Please RSVP to  Type "Not Evil Just Wrong" in the subject line to ensure you will be added to the list immediately. Seating is limited.

Independence Grill

The Albuquerque Tea Party's first Meet & Greet on October 30th at  the  Independence Grill was hugely successful with over a hundred and fifty attendees. Among the speakers were Marita Noon (CARE: Citizens Alliance for Responsible Energy), Tina Carson (ATP Fundraising Chairman), Rick and Pat Morlen (ATP Education Chairmen), Gayle Bacon (ATP Events Chairman) and Paula Davis (ATP Activist Training Chairman).  Needless to say a boisterously good time was had by all.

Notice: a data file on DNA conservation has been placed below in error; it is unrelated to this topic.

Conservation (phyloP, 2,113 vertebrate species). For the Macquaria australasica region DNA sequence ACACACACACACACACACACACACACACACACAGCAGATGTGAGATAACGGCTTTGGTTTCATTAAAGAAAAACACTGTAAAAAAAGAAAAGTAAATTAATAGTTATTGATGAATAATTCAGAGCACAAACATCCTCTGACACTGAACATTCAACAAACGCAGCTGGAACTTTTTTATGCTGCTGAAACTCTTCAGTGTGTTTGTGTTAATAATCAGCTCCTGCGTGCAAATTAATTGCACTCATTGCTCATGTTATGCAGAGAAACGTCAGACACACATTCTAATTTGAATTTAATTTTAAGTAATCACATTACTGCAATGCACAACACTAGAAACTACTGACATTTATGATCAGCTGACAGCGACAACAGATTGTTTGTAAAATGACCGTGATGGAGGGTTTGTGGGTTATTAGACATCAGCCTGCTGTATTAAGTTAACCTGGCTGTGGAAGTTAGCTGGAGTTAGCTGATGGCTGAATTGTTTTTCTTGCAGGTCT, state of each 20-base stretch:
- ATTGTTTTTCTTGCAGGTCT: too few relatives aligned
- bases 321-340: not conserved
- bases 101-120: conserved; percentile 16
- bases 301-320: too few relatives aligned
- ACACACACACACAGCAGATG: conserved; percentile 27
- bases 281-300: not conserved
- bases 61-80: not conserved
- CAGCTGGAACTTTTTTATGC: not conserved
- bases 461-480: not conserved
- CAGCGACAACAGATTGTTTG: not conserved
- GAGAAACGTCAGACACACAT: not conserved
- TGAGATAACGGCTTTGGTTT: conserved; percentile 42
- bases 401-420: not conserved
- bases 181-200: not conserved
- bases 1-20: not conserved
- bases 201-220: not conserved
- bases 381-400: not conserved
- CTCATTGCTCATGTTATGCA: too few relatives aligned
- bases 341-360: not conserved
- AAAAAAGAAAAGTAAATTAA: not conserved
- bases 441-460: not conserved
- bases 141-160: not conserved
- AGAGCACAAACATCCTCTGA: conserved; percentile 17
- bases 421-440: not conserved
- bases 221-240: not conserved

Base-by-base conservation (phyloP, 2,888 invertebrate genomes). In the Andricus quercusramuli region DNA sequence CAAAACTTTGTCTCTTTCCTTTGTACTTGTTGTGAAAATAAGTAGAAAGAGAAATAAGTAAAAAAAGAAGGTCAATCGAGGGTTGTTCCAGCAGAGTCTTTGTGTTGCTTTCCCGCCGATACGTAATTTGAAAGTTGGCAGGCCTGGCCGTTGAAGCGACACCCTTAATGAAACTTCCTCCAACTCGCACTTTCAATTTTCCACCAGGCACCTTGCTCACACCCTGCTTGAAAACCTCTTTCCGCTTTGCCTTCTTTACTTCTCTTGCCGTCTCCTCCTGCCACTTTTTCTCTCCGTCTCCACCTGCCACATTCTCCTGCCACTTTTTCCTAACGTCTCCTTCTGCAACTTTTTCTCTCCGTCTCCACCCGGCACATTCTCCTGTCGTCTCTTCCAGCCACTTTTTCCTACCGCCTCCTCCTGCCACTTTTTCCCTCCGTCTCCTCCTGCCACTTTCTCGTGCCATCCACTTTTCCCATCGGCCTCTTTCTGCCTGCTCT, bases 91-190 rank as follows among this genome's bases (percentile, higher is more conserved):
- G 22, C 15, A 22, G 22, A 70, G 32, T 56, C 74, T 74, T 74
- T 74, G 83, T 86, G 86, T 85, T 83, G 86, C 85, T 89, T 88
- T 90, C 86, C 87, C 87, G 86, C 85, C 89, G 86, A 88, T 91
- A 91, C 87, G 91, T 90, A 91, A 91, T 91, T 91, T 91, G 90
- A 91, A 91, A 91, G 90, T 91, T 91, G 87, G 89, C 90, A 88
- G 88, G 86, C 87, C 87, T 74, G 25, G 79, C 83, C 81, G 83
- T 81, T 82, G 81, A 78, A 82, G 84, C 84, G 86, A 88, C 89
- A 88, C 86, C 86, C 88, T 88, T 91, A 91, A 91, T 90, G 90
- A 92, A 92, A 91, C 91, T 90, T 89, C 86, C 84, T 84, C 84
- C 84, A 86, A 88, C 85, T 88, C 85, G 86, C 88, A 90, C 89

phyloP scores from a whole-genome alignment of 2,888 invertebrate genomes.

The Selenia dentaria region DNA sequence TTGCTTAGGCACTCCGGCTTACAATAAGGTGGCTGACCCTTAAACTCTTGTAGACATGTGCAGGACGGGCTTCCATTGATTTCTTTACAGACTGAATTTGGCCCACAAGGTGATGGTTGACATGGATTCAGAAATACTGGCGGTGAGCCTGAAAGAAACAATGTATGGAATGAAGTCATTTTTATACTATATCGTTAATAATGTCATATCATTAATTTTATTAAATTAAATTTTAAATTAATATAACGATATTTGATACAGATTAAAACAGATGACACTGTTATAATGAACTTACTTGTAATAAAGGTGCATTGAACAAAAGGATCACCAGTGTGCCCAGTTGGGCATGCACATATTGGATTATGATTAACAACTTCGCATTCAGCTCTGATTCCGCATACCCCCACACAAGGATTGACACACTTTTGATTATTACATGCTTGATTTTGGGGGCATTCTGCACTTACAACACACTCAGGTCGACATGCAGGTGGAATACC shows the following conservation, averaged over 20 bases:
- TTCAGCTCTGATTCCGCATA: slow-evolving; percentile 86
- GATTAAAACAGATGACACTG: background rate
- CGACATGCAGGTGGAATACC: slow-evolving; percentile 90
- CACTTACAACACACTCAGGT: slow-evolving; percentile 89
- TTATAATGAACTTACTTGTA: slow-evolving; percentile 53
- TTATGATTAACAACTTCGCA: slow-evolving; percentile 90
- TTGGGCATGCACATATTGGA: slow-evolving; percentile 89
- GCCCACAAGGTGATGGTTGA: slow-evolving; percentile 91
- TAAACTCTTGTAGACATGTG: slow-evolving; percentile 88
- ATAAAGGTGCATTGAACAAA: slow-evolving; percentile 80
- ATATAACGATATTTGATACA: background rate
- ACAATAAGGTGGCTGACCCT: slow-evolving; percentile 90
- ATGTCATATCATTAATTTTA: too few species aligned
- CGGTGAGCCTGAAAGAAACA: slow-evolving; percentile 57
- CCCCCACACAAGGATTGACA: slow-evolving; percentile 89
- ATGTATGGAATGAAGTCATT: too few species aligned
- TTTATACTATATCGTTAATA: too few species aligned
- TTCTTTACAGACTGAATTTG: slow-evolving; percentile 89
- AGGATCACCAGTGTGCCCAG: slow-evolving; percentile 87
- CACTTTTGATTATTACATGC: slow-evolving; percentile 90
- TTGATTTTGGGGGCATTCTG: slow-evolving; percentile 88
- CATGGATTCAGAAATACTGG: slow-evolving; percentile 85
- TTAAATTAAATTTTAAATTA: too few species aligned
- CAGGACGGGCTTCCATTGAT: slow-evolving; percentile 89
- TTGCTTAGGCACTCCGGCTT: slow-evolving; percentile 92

The next Meet & Greet, a quarterly meeting for our supporters, will be held January 16th at The Inn at Rio Rancho, which is located at 1465 Rio Rancho Boulevard.  Hors d'oeuvres, tea and water, will be served.  A no-host bar will also be available.  The doors will open at 7:PM.  Entrance fee is $12 per person, payable at the door.
Space for the Meet & Greet is limited.  RSVP is required and must be received by us no later than January 7th, 2010. 
To RSVP, please send an e-mail to and write "RSVP Meet & Greet" in the subject line.  In the body of the email,  please type the full name of each person in your party. An email confirming your RSVP will be sent to you. This, plus the entrance fee, is your ticket into the Meet & Greet.
We urge you to get your RSVP in early to guarantee your spot!